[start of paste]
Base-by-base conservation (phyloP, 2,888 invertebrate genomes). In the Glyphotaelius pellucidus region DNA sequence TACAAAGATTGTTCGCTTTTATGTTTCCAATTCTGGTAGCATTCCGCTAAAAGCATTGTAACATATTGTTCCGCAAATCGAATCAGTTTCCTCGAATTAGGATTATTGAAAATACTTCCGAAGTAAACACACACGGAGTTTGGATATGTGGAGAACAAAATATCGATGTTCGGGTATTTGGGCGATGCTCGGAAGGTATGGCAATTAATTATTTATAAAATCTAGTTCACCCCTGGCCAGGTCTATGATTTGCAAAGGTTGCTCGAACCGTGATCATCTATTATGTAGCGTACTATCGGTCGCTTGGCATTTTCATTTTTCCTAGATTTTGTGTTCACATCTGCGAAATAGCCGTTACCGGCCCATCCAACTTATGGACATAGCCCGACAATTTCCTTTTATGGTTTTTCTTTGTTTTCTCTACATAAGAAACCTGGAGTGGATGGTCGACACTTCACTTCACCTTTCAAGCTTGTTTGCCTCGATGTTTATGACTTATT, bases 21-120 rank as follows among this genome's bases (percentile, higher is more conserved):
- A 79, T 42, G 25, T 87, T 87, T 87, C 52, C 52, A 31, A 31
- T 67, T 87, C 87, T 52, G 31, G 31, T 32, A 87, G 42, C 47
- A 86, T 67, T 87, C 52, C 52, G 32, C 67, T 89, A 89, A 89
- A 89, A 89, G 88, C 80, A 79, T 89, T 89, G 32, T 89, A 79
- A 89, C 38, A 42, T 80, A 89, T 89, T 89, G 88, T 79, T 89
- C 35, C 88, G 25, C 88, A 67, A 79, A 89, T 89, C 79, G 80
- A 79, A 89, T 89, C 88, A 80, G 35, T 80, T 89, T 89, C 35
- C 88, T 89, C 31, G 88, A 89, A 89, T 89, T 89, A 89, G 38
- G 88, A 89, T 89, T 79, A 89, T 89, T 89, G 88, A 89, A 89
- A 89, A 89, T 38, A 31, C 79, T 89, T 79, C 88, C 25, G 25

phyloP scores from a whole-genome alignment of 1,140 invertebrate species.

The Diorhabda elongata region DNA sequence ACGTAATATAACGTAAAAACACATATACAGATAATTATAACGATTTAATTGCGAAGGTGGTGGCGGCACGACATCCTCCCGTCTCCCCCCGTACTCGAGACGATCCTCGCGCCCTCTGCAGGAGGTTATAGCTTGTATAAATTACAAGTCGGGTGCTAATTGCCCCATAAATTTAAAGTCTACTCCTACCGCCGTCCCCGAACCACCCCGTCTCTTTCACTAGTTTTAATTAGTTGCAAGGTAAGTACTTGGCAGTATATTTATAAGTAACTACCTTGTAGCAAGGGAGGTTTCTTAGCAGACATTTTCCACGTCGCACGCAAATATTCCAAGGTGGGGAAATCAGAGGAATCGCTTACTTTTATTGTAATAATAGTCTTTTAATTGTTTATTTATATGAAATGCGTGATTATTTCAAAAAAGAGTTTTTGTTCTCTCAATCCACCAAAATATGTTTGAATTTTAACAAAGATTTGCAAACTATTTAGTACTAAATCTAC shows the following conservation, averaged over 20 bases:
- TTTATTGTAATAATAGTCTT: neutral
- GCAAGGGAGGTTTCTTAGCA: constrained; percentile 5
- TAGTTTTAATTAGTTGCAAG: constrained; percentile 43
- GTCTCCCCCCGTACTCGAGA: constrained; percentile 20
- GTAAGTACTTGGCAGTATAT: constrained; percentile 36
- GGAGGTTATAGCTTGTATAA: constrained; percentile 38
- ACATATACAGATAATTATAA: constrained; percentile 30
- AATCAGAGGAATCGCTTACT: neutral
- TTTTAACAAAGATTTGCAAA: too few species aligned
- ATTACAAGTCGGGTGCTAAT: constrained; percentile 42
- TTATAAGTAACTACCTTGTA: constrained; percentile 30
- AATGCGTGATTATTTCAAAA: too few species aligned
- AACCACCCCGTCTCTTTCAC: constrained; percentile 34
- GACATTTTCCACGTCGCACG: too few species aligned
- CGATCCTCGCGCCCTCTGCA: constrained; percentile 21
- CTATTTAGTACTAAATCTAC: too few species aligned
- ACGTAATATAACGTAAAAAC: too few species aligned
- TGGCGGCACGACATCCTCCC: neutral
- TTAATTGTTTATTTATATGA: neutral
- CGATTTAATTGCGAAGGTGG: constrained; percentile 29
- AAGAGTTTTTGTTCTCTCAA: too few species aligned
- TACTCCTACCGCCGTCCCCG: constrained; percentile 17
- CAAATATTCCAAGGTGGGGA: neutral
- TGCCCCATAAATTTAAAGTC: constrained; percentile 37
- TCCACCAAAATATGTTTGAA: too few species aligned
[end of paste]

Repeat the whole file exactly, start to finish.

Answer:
Base-by-base conservation (phyloP, 2,888 invertebrate genomes). In the Glyphotaelius pellucidus region DNA sequence TACAAAGATTGTTCGCTTTTATGTTTCCAATTCTGGTAGCATTCCGCTAAAAGCATTGTAACATATTGTTCCGCAAATCGAATCAGTTTCCTCGAATTAGGATTATTGAAAATACTTCCGAAGTAAACACACACGGAGTTTGGATATGTGGAGAACAAAATATCGATGTTCGGGTATTTGGGCGATGCTCGGAAGGTATGGCAATTAATTATTTATAAAATCTAGTTCACCCCTGGCCAGGTCTATGATTTGCAAAGGTTGCTCGAACCGTGATCATCTATTATGTAGCGTACTATCGGTCGCTTGGCATTTTCATTTTTCCTAGATTTTGTGTTCACATCTGCGAAATAGCCGTTACCGGCCCATCCAACTTATGGACATAGCCCGACAATTTCCTTTTATGGTTTTTCTTTGTTTTCTCTACATAAGAAACCTGGAGTGGATGGTCGACACTTCACTTCACCTTTCAAGCTTGTTTGCCTCGATGTTTATGACTTATT, bases 21-120 rank as follows among this genome's bases (percentile, higher is more conserved):
- A 79, T 42, G 25, T 87, T 87, T 87, C 52, C 52, A 31, A 31
- T 67, T 87, C 87, T 52, G 31, G 31, T 32, A 87, G 42, C 47
- A 86, T 67, T 87, C 52, C 52, G 32, C 67, T 89, A 89, A 89
- A 89, A 89, G 88, C 80, A 79, T 89, T 89, G 32, T 89, A 79
- A 89, C 38, A 42, T 80, A 89, T 89, T 89, G 88, T 79, T 89
- C 35, C 88, G 25, C 88, A 67, A 79, A 89, T 89, C 79, G 80
- A 79, A 89, T 89, C 88, A 80, G 35, T 80, T 89, T 89, C 35
- C 88, T 89, C 31, G 88, A 89, A 89, T 89, T 89, A 89, G 38
- G 88, A 89, T 89, T 79, A 89, T 89, T 89, G 88, A 89, A 89
- A 89, A 89, T 38, A 31, C 79, T 89, T 79, C 88, C 25, G 25

phyloP scores from a whole-genome alignment of 1,140 invertebrate species.

The Diorhabda elongata region DNA sequence ACGTAATATAACGTAAAAACACATATACAGATAATTATAACGATTTAATTGCGAAGGTGGTGGCGGCACGACATCCTCCCGTCTCCCCCCGTACTCGAGACGATCCTCGCGCCCTCTGCAGGAGGTTATAGCTTGTATAAATTACAAGTCGGGTGCTAATTGCCCCATAAATTTAAAGTCTACTCCTACCGCCGTCCCCGAACCACCCCGTCTCTTTCACTAGTTTTAATTAGTTGCAAGGTAAGTACTTGGCAGTATATTTATAAGTAACTACCTTGTAGCAAGGGAGGTTTCTTAGCAGACATTTTCCACGTCGCACGCAAATATTCCAAGGTGGGGAAATCAGAGGAATCGCTTACTTTTATTGTAATAATAGTCTTTTAATTGTTTATTTATATGAAATGCGTGATTATTTCAAAAAAGAGTTTTTGTTCTCTCAATCCACCAAAATATGTTTGAATTTTAACAAAGATTTGCAAACTATTTAGTACTAAATCTAC shows the following conservation, averaged over 20 bases:
- TTTATTGTAATAATAGTCTT: neutral
- GCAAGGGAGGTTTCTTAGCA: constrained; percentile 5
- TAGTTTTAATTAGTTGCAAG: constrained; percentile 43
- GTCTCCCCCCGTACTCGAGA: constrained; percentile 20
- GTAAGTACTTGGCAGTATAT: constrained; percentile 36
- GGAGGTTATAGCTTGTATAA: constrained; percentile 38
- ACATATACAGATAATTATAA: constrained; percentile 30
- AATCAGAGGAATCGCTTACT: neutral
- TTTTAACAAAGATTTGCAAA: too few species aligned
- ATTACAAGTCGGGTGCTAAT: constrained; percentile 42
- TTATAAGTAACTACCTTGTA: constrained; percentile 30
- AATGCGTGATTATTTCAAAA: too few species aligned
- AACCACCCCGTCTCTTTCAC: constrained; percentile 34
- GACATTTTCCACGTCGCACG: too few species aligned
- CGATCCTCGCGCCCTCTGCA: constrained; percentile 21
- CTATTTAGTACTAAATCTAC: too few species aligned
- ACGTAATATAACGTAAAAAC: too few species aligned
- TGGCGGCACGACATCCTCCC: neutral
- TTAATTGTTTATTTATATGA: neutral
- CGATTTAATTGCGAAGGTGG: constrained; percentile 29
- AAGAGTTTTTGTTCTCTCAA: too few species aligned
- TACTCCTACCGCCGTCCCCG: constrained; percentile 17
- CAAATATTCCAAGGTGGGGA: neutral
- TGCCCCATAAATTTAAAGTC: constrained; percentile 37
- TCCACCAAAATATGTTTGAA: too few species aligned